- Green Schools Award: India's most environment friendly schools
- Environment and poverty: Sign up for our new monthly newsletter
- Editorial: Urban growth model needs reality check
- Cover story: Tipaimukh Dam in Manipur driving a wedge?
- News: Andhra uranium mining project gives locals short shrift
- News: Creation of Greater Bangalore will strain the city's resources
- News: Corporate pressure puts India's obesity prevention plans on
- Features: Seeds Bill doesn't matter to these farmers
- Science: To measure rain, get mobile
- Short course: Managing information resources in the digital age
Green Schools Award: India's most environment friendly schools
For over a year, students have been monitoring the environmental
performance of their schools under the Gobar Times Green School Programme.
Now it is time to announce the winners of the Green Schools Award
for India's top performing schools. You are invited to attend the
awards event to congratulate the participants. All schools performed
a rigourous self-audit following a set of guidelines outlined in the
Green Schools Manual.
Date: Friday, November 10, 2006
Time: 3 pm
Venue: Stein Auditorium, India Habitat Centre, Lodi Road, New Delhi
Awards will be given in the following categories:
- Top green schools of India
- Green teachers' team award
- Best students' audit team award
For more information visit:
To sign up to become a green school>>
Environment and poverty: Sign up for our new monthly newsletter
E-pov is a new monthly news bulletin from CSE's Natural Resource
Management and Livelihood unit. This provocative bulletin brings to
you the latest developments in environment, poverty and governance
in India and south Asia. It also features community initiatives on
livelihood security. The newsletter updates on the development effectiveness
of the National Rural Employment Guarantee Act (NREGA) and intends
to be a platform for serious dialogue.
In the latest issue of E-pov, read an assessment of the rural employment
guarantee act six months after its implementation, the government's
announcement of a Rs 5,000 crore plan for backward regions and much
The latest issue of E-pov is available at >>
To read more about CSE's work on natural resource management and
livelihoods visit >>
Editorial: Urban growth model needs reality check
By Sunita Narain
Urban India is beginning to explode. The question is if our cities
will be able to manage this growth or will they just burst at the
seams? The reason I ask this is because we still don't have a clue
about what urban growth will mean for us. We cannot see beyond the
glitz of the malls, the swank of the private housing apartments or
guarded green areas. We cannot and do not know how we will supply
water to all, build houses for all, treat sewage, provide the required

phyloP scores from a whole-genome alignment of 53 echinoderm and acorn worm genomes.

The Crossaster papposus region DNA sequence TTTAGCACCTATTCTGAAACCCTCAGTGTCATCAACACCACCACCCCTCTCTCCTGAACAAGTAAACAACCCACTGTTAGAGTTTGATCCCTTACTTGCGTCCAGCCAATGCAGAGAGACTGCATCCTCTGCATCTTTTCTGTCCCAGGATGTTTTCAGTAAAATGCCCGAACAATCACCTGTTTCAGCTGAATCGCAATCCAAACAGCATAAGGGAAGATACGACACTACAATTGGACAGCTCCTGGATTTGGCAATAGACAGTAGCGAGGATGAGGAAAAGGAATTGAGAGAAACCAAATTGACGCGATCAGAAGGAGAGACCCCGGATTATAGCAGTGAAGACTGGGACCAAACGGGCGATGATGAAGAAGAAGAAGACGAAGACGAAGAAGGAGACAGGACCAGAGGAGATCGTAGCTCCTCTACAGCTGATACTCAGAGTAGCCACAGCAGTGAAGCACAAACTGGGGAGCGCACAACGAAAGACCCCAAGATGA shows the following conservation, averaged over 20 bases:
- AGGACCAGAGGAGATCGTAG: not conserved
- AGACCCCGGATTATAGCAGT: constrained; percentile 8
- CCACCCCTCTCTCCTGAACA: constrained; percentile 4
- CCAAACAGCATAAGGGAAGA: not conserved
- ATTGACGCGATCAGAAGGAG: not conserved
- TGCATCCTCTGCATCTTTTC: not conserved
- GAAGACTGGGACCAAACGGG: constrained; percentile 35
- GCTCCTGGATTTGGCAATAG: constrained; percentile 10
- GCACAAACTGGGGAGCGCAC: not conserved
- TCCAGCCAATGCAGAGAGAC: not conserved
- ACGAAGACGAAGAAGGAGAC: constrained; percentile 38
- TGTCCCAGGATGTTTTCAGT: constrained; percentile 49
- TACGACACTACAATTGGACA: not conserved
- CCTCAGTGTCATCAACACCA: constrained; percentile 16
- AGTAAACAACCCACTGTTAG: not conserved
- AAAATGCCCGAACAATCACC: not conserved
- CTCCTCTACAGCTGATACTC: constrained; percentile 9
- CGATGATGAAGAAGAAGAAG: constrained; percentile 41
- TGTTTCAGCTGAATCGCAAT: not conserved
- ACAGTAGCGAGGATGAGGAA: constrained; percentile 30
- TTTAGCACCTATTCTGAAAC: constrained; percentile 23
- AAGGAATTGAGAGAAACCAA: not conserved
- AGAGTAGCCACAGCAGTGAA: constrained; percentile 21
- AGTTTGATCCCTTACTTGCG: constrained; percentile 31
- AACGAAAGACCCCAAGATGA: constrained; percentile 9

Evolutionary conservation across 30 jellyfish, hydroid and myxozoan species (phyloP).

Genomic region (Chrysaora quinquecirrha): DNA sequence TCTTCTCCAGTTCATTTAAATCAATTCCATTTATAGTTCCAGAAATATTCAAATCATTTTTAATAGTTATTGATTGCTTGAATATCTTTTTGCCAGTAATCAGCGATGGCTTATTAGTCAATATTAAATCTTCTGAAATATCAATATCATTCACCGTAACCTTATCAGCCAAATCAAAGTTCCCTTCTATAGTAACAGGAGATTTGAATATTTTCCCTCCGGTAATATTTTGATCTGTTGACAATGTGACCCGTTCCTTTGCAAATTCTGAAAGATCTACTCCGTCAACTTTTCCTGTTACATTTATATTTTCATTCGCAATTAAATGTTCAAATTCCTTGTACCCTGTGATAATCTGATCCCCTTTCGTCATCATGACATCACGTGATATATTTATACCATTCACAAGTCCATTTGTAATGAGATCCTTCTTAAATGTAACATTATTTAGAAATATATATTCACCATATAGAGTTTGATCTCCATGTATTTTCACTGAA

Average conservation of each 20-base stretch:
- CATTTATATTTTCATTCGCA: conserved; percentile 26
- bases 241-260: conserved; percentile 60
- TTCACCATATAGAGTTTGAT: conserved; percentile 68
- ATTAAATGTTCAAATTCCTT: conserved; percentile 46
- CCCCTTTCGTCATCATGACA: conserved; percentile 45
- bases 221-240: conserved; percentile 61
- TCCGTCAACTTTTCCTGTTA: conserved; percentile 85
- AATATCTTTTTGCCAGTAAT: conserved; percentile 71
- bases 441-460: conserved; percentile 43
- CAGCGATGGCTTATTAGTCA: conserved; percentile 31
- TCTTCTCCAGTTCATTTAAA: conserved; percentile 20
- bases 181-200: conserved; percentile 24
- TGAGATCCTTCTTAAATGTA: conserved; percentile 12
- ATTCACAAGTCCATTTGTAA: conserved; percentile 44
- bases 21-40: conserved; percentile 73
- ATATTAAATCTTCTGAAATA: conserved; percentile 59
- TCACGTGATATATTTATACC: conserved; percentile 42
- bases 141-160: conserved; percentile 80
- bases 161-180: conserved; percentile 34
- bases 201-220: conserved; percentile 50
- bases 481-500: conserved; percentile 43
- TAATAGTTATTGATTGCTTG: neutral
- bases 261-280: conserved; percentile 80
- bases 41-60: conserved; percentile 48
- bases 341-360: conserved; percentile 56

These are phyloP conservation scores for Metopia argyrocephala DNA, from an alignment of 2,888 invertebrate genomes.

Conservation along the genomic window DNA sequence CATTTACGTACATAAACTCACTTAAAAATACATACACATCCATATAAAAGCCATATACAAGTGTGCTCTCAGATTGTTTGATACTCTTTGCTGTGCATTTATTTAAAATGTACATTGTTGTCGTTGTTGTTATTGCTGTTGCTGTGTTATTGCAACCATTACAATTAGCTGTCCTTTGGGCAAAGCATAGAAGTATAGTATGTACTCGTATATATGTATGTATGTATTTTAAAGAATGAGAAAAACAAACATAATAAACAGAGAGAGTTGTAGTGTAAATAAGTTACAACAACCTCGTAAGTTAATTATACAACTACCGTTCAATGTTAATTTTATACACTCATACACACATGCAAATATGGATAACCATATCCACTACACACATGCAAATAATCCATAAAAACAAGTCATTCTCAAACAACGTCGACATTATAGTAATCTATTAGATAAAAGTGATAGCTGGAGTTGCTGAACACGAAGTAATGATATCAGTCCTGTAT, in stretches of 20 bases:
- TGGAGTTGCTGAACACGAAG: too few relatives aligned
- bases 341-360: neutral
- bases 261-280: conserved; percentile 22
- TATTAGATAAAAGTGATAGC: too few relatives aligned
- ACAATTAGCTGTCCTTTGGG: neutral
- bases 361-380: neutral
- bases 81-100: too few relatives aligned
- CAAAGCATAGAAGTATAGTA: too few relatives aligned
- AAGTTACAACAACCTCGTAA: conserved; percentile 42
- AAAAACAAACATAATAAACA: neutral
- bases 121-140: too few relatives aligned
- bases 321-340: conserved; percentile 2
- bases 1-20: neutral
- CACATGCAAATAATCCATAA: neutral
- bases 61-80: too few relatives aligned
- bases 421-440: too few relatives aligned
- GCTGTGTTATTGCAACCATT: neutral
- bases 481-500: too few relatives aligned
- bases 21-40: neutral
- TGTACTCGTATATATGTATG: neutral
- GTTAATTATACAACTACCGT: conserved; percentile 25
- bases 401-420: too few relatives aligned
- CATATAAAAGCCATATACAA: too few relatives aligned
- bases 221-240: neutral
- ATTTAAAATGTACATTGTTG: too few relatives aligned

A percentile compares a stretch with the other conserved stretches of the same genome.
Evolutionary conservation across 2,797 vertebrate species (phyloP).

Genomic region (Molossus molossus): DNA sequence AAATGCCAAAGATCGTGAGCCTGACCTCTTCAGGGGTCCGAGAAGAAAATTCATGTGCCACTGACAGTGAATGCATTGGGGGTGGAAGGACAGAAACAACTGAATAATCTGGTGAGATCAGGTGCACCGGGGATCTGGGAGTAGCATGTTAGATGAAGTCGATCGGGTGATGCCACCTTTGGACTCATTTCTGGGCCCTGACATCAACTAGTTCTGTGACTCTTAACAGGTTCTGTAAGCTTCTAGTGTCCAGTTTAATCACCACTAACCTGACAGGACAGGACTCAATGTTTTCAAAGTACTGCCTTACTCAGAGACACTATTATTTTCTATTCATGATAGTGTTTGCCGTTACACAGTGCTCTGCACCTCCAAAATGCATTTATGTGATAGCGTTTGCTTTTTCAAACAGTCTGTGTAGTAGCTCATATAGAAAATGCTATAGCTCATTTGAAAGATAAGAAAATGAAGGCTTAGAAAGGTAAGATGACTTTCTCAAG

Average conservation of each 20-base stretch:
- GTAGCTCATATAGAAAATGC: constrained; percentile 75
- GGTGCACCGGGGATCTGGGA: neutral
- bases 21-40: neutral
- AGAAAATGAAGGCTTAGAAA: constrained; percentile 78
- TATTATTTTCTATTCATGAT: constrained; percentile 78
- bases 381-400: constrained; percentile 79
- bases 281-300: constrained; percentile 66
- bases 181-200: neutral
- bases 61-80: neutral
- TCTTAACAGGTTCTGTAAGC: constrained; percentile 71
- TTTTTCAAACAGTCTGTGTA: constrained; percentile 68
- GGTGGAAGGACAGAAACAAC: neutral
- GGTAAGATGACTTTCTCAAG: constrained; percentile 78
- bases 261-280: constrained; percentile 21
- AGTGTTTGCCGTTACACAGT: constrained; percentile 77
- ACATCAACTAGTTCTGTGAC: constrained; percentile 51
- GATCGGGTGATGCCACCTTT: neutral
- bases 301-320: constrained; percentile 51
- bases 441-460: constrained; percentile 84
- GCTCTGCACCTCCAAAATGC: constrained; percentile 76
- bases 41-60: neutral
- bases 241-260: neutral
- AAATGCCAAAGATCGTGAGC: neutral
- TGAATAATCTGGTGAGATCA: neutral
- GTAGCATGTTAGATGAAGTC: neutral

parking for an ever expanding fleet of vehicles or even, more basically,
where we will bury the growing mountains of garbage our cities throw
up. We seem to live in a make-believe world where infrastructure is
the buzzword and hope funds for urban renewal will make problems go
But the reality is a little different and difficult. The fact is
that cities represent a face of development that is resource- and
capital-intensive. The resource intensity of the model of urban growth
means that it uses huge amounts of energy and materials and leads
to huge amounts of waste. This then requires investment - huge and
continuous - to mitigate adverse environmental impacts. On the other
hand, the capital intensity of urban growth means that it divides
the rich and the poor. The high cost of urban services - for water
supply, sanitation, garbage removal, transport - requires big investment
in social services and provision of basic goods for poorer sections
This so-called sustainable urban growth model has worked (partially)
in the industrialised world because of its past wealth accumulation.
Developed countries could afford to temper the adverse impacts of
growth through public investments and subsidies. But even they remain
steps behind the environmental and social problems and therefore,
need to keep investing more to mitigate them.
The question for India is if this model of urban development will
work. The technical answer seems obvious: to invest in big and small
infrastructure projects like flyovers, roads and drinking water supply
programmes. The managerial solution seems equally simple: for the
state to become efficient in delivery of services or to outsource
delivery and create infrastructure for the supposedly more efficient
private sector. The buzzword for this is public-private partnerships,
which have resulted in the reform of public agencies. But this, most
cities find, is not the full solution.
This is because we must understand that our urban services are stretched
not because these are subsidised for the poor. The capital and resource
intensity of this model means that these services are too expensive
for even the relatively rich in the developing world. In this scenario,
cities cannot under any circumstances extend these services to all.
The problem is that cities in the South remain inhabited by relatively
poor people. In most cities - rich and modern - as much as 30-50 per
cent of people live in poverty, in slums, "unauthorised" colonies
or illegal settlements. They remain outside the purview of development.
Similarly, even in supposedly modern and car-dependent cities, as
many as 20-30 per cent of people walk or bicycle to work. They cannot
even afford public transport. In surveys done in relatively affluent
and fast modernising cities like Delhi, it has been found that even
now 60 per cent of the people commute by buses, which occupy less
than 7 per cent of the road space, while cars which crowd over 75
per cent of the roads, transport only 20 per cent of the people. In
other words, in these cities, the car has not replaced the bus or
the bicycle it has only marginalised them; crowded them out.